With high resistance and a small capacitor, the 555 will cycle very fast indeed — easily fast enough for its pulses to make musical noises through a loudspeaker. Figure 3 shows a modified version of the circuit. The LED and its series resistor have been replaced with a different resistor, capacitor C3, and L1, a 1″ RadioShack miniature loudspeaker. (Note: You cannot drive a full-size loudspeaker with a 555 timer unless you add an amplifier.) Make sure you update the values of R1, R2, and C1, which have been changed to make the 555 run faster. Now when you connect power, you should hear a low-pitched drone.

Add a Second 555 to Trigger the Noisemaker for a Fixed Interval

We have a noisemaker; now we need to trigger it for a fixed interval. This can be done with a second 555 wired in monostable mode, meaning that it emits only one pulse. Figure 4 shows it added to the circuit. S2 is a pushbutton, although you can improvise just by touching 2 wires together. When this happens, IC2 emits a single pulse lasting about 1 second. This illuminates D2, an LED, to provide visual confirmation. The pulse also goes through D1, a signal diode, and activates IC1, which makes a sound as before, except that C4 prolongs it and causes it to diminish in frequency, creating a groaning effect.

Make sure this version of the circuit works before you continue.

Add a Third 555 to Time the Wait Period

We have a noisemaker that can be triggered for a fixed interval; now we need to measure an interval of time before the sound occurs. A third 555 timer can impose this wait period, if we adjust it with higher-value resistors and a larger capacitor.

In Figure 5, C7 is charged through P1, a potentiometer (variable resistor). You can “tune” P1 to adjust the wait interval, and increase the value of C7 to make the interval even longer. At the end of the interval, the output on Pin 3 goes negative. This connects with the trigger pin of IC2 and tells it to emit its brief pulse, which tells IC1 to make its sound.

The real-life version of the
circuit in Figure 5. The top chip measures a time interval (using a fixed resistor that has been substituted for potentiometer P1). The red LED flashes at the same time that a sound is generated through a 1″ loudspeaker (to the left of the chip).

Note that S2 has been moved so that it controls IC3. When you use the circuit to impose a time limit during a game, hit S2 at the beginning of each person’s turn.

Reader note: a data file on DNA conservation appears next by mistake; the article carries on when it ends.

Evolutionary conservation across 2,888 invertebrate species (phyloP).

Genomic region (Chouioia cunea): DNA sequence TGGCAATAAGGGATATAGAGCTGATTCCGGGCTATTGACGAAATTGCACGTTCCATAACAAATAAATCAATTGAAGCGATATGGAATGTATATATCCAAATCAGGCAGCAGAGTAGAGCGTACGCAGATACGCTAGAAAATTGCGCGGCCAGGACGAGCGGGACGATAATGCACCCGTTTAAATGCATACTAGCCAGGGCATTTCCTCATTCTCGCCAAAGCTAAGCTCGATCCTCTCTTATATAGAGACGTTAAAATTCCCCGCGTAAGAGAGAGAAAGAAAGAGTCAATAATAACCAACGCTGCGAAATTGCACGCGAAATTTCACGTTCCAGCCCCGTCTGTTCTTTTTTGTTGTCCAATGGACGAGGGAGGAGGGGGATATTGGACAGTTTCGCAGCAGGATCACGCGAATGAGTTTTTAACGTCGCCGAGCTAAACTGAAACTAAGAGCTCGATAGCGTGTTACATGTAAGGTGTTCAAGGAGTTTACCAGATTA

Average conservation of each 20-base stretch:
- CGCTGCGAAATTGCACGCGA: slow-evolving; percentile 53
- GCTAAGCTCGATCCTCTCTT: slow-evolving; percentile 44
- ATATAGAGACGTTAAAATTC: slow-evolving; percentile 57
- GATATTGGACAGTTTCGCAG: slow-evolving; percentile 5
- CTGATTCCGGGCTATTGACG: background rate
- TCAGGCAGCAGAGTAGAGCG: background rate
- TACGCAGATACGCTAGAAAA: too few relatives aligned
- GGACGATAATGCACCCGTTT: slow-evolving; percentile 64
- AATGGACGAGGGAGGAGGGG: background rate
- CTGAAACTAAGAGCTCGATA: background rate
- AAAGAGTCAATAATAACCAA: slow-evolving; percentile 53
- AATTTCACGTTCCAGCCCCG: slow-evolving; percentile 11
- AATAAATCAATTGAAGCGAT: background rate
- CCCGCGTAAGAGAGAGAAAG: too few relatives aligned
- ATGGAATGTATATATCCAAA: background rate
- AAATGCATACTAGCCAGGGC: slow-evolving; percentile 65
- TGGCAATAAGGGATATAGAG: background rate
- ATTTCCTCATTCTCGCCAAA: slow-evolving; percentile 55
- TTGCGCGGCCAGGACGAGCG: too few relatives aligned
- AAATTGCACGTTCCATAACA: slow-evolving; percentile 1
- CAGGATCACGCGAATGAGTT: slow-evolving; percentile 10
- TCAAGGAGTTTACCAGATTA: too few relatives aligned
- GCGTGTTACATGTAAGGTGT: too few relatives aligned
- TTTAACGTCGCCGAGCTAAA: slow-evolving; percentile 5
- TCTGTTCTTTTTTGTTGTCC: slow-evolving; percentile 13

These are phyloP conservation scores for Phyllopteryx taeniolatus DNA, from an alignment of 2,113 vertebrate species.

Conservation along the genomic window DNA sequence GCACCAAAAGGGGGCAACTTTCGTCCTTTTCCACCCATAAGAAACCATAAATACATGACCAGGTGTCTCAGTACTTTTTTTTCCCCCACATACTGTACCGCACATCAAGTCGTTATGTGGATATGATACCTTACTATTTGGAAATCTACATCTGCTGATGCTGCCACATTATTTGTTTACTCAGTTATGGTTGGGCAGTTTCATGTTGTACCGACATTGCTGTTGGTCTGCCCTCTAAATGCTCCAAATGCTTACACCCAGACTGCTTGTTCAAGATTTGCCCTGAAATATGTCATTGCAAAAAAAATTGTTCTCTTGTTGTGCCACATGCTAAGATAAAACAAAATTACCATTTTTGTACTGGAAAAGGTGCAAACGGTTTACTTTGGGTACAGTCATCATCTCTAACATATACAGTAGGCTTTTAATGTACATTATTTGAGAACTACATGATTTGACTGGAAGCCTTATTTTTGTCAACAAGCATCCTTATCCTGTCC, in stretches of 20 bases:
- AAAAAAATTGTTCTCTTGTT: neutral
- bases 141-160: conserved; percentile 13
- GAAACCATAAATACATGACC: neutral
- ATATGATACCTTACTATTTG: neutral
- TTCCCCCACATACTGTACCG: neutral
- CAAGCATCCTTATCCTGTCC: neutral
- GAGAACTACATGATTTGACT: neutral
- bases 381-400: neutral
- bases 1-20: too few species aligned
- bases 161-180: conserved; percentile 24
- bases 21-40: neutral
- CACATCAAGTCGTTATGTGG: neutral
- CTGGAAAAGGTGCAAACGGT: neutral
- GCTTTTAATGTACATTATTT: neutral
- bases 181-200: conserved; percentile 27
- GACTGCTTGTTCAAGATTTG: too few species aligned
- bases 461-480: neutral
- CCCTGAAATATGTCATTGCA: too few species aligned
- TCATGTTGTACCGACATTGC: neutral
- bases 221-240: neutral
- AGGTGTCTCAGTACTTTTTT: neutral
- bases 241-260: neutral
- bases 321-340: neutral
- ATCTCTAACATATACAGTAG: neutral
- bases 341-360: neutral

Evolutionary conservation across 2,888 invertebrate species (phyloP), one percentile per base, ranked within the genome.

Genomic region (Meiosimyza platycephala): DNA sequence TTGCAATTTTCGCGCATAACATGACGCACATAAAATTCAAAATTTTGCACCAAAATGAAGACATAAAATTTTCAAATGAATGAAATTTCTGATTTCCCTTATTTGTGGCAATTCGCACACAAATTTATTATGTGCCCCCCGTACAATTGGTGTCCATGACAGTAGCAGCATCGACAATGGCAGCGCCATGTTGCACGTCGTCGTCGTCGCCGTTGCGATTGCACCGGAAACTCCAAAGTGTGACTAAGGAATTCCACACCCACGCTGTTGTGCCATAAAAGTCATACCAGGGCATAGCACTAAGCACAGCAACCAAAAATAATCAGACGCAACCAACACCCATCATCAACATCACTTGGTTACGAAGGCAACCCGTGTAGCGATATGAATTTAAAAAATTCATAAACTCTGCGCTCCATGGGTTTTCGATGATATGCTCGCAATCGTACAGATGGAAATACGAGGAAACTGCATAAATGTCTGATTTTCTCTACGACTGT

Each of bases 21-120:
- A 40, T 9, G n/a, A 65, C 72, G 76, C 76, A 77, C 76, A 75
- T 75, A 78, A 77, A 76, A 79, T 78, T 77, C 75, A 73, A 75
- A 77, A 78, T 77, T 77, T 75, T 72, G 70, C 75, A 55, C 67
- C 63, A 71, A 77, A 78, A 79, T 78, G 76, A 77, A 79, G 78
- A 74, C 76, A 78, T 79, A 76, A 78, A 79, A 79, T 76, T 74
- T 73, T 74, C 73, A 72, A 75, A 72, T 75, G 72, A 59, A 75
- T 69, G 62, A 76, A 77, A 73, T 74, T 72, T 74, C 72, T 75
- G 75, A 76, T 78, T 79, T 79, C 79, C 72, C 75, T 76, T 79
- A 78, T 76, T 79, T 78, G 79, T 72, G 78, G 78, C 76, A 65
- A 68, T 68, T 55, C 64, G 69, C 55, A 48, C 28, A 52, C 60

So the circuit won’t make its rude noise if a player does move within the allowed time, a cancel-reset button, S3, has been added. You hit this button when a player makes a move. The “NC” beside it tells you that it is a normally closed pushbutton. You still need the power switch, S1, to disconnect your power supply when the gadget is not in use.

What’s Next?

You can substitute other components instead of the timing resistors to make the 555 behave in interesting ways. In Figure 3, if you use a thermistor or a photoresistor instead of R2, you can control the audio frequency with heat or light. A photoresistor and the 555 in monostable mode can function as a motion detector. Search for “555″ or check out Doctronics for even more project ideas.

Hans Camenzind never imagined that his timer would become such a universal utility. He now thinks the internal design of the 555 isn’t particularly elegant and should have been given a makeover decades ago. Elegance in design can be a big deal for engineers, but for end users, utility is usually more important. The 555 is simple, accurate, and robust, tolerating a wide range of power supplies and able to drive not only LEDs and loudspeakers but also relays and even small motors.

For 25 cents, that’s more than enough.

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Charles Platt

Charles Platt is a contributing editor to Make magazine, which has published more than 50 of his articles. Six of his books are available from Make: Books

Make: Electronics, an introductory guide, now available in its second edition.

Make: More Electronics, a sequel that greatly extends the scope of the first book.

Encyclopedia of Electronic Components, volumes 1, 2, and 3 (the third written in collaboration with Fredrik Jansson).

Make: Tools, which uses the same teaching techniques as Make: Electronics to explore and explain the use of workshop tools.